The Kingdom of Saudi Arabia (KSA) has been a signatory to the Riyadh Convention since 1983, and to the New York Convention since 1994. However, it was not until quite recently that arbitration has, at last, begun to emerge as a truly viable form of dispute resolution.
There have been monumental changes to KSA's legal landscape in recent years. Against the backdrop of wide-ranging reforms to the judicial system initiated in the late 2000s, two landmark enactments were promulgated in 2012: a new Arbitration Law (repealing the earlier Arbitration Law of 1983) and the Enforcement Law. The Implementing Regulations of the Arbitration Law subsequently came into force in 2017, providing welcome clarity on the mechanics of the new legislation.
The country's first formal arbitration institute, the Saudi Centre for Commercial Arbitration, was established by Royal Decree in 2014, and it has since become fully operational. It is therefore fair to say that arbitration in enjoying something of a moment in the Sun in KSA.
That the Kingdom's overhaul of its legislative framework for arbitration comes during a period of unprecedented economic diversification and expansion is no coincidence. Large-scale public infrastructure and development projects are in progress across the Kingdom, and foreign investment reached record levels in 2019 – with much of that being directed towards non-hydrocarbon sectors of the economy.
Arbitration is, of course, well-established as the "default" mode of resolution for construction and engineering disputes in the Gulf and wider Middle-East. Historically, however, parties – especially foreigners – had good reason to be wary of resorting to arbitration in KSA, or even against Saudi counterparties in international arbitrations.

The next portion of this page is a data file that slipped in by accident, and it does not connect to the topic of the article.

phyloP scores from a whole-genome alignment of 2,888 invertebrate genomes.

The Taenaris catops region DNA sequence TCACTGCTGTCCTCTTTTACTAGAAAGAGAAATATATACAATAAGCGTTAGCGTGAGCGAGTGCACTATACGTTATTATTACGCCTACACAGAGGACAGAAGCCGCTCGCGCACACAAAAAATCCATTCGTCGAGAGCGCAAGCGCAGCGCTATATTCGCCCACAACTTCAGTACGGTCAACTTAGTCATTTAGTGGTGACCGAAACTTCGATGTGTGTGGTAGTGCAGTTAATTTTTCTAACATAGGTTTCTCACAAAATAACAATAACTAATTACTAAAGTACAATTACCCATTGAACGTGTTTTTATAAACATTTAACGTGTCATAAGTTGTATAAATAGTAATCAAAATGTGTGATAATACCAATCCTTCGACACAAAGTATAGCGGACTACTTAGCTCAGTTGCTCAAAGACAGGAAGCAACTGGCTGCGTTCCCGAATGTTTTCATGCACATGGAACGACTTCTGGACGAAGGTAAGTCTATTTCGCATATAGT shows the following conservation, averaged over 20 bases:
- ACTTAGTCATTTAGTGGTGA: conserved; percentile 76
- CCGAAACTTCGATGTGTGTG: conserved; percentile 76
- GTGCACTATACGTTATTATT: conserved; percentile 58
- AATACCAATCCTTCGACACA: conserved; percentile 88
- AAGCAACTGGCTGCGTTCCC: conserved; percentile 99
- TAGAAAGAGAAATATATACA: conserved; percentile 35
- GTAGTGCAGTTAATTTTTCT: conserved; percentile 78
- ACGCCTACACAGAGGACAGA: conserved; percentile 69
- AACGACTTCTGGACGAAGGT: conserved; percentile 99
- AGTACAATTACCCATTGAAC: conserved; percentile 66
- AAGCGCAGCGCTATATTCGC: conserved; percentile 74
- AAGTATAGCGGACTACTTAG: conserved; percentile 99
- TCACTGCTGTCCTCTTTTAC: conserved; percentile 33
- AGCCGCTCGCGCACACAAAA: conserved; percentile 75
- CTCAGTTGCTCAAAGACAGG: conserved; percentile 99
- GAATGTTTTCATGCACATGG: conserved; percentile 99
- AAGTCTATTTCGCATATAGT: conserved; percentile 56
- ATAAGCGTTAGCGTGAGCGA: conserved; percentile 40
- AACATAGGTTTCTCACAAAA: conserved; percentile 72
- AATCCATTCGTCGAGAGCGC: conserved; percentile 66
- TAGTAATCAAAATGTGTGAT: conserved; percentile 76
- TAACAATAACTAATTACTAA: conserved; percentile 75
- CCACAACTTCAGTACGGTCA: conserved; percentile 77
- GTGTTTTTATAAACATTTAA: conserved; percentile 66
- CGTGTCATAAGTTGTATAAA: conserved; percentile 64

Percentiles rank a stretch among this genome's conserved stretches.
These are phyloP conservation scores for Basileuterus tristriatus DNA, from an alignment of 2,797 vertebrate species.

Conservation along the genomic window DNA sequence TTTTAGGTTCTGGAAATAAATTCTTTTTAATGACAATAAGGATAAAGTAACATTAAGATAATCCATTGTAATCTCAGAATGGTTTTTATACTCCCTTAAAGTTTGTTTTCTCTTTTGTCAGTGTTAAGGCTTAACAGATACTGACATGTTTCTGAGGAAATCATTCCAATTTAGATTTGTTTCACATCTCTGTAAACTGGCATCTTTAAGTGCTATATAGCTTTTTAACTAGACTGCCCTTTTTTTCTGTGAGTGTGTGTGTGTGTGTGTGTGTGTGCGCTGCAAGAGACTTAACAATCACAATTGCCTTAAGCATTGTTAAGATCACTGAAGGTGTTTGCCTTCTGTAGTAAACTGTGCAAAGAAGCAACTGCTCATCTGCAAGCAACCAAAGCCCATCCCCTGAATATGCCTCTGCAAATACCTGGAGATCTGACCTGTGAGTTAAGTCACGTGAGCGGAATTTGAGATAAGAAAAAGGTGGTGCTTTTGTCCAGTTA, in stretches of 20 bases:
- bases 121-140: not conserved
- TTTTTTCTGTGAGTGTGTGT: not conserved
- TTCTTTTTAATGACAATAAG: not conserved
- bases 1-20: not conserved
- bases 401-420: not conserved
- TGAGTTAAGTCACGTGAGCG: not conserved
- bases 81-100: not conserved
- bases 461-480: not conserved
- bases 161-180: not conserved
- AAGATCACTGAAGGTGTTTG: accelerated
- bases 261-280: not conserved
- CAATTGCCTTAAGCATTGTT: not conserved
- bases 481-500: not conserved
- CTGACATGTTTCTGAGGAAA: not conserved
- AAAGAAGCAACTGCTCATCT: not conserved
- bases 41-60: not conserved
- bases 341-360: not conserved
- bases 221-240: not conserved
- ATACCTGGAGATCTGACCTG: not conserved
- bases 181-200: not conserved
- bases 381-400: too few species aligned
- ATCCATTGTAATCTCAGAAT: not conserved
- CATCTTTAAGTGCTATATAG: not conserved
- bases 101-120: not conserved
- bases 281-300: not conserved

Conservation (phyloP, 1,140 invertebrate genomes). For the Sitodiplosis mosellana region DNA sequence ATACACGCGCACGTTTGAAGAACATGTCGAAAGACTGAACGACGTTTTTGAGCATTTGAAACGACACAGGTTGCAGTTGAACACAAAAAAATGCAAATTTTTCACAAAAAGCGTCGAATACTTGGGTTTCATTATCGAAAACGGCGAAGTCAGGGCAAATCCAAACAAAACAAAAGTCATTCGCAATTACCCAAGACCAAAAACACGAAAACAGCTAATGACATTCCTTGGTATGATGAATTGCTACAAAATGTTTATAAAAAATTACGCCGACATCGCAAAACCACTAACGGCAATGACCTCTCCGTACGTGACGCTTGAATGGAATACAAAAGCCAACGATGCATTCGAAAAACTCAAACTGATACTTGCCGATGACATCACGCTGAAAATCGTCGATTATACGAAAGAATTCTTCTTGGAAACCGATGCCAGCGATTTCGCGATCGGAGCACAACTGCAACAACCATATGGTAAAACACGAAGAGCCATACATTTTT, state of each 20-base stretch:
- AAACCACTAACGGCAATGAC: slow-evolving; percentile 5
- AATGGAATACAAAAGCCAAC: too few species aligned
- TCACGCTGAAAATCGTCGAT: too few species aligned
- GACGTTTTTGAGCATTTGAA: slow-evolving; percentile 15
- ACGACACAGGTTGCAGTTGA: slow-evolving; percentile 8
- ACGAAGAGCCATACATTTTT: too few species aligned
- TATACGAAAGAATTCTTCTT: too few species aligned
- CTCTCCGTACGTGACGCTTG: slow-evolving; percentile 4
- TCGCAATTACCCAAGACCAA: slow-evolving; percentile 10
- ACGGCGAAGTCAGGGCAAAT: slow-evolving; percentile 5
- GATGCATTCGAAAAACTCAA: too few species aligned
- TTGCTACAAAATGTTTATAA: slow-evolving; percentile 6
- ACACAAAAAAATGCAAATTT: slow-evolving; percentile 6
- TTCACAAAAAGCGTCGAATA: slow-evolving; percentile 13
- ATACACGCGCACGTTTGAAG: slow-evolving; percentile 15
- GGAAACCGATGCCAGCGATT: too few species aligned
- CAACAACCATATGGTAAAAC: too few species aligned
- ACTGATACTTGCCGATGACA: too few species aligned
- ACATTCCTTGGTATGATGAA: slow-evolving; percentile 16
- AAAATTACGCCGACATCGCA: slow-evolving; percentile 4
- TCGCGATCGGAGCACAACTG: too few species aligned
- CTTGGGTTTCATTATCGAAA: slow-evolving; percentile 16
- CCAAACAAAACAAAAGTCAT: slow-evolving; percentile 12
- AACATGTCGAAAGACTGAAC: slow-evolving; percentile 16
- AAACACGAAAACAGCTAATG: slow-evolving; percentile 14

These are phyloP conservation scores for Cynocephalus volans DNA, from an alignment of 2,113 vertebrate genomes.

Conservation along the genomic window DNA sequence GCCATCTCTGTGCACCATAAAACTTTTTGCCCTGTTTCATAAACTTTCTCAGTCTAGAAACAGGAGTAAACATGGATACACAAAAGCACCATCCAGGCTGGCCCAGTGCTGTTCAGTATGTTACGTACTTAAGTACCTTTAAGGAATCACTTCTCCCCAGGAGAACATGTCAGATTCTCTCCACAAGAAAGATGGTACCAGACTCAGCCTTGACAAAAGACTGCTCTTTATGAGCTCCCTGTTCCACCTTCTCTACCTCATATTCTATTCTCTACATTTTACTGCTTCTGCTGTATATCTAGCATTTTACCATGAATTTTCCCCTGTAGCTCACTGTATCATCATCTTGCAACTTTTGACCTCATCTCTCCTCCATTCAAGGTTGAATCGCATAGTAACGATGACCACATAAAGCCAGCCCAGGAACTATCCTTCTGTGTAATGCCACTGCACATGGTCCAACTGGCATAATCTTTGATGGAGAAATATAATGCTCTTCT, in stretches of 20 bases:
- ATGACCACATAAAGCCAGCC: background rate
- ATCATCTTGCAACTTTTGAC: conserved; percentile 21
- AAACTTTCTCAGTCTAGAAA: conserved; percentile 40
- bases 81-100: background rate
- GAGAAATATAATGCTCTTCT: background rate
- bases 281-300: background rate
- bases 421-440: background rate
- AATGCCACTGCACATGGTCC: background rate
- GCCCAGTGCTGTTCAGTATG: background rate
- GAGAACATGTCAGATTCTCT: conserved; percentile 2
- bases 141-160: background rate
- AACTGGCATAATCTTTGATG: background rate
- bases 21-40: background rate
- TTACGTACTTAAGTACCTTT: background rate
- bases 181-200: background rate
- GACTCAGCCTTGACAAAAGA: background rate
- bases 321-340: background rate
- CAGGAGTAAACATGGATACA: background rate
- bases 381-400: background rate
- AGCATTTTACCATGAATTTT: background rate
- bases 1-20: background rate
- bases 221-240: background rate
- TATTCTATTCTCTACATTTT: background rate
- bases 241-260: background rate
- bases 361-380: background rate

To put in context the significance of the recent legislative reforms and judicial trends in the Kingdom, a brief recap of the pre-2012 legal position is in order.
The position prior to 2012
Depending on the arbitral award's country of origin, it was (and remains) open to successful parties to seek its enforcement in KSA under either the Riyadh or New York Convention. To do so, one was required to file the award before the Board of Grievances – an administrative judicial body with vested with broad jurisdiction, ranging from commercial disputes to claims against the Saudi government. 1
Although the earlier Arbitration Law of 1983 contained an express "presumption" in favour of giving effect of the decision of the arbitral tribunal, in practice, matters were far from straightforward when it came to the recognition and enforcement of a foreign award.
In practice, it was common for the Board of Grievances to embark upon an extensive review of any foreign award placed before it – both in terms of compliance with local formalities and as to the substance of the decision itself.
Aside from the need to establish reciprocity between the state of award and KSA, the Arbitration Law required the Board to scrutinise the award to ensure that it was not in conflict with Sharia principles, Saudi public policy, or any previous decision or ruling of the competent Saudi authorities (which included, but was not limited to, judicial decisions).
Undertaking a review at so many levels necessarily entailed a consideration of the substance of the decision itself, and from the Board's perspective, the temptation to assume the role of an appellate tribunal was indeed a strong one.
While Saudi judgments have not been routinely published until very recently, the consensus is that prior to 2013, enforcing foreign arbitral awards in KSA was akin to Russian roulette: the outcome being unpredictable at best, and potentially catastrophic at worst.
In dealing with arbitral awards, it was not unusual for the Board to adopt an interventionist stance so as to do "justice" where, in the Board's opinion, the circumstances of a particular case so warranted. Domestic Saudi awards, in particular, were prime targets for judicial intervention; however, that is not to say non-domestic awards fared any better.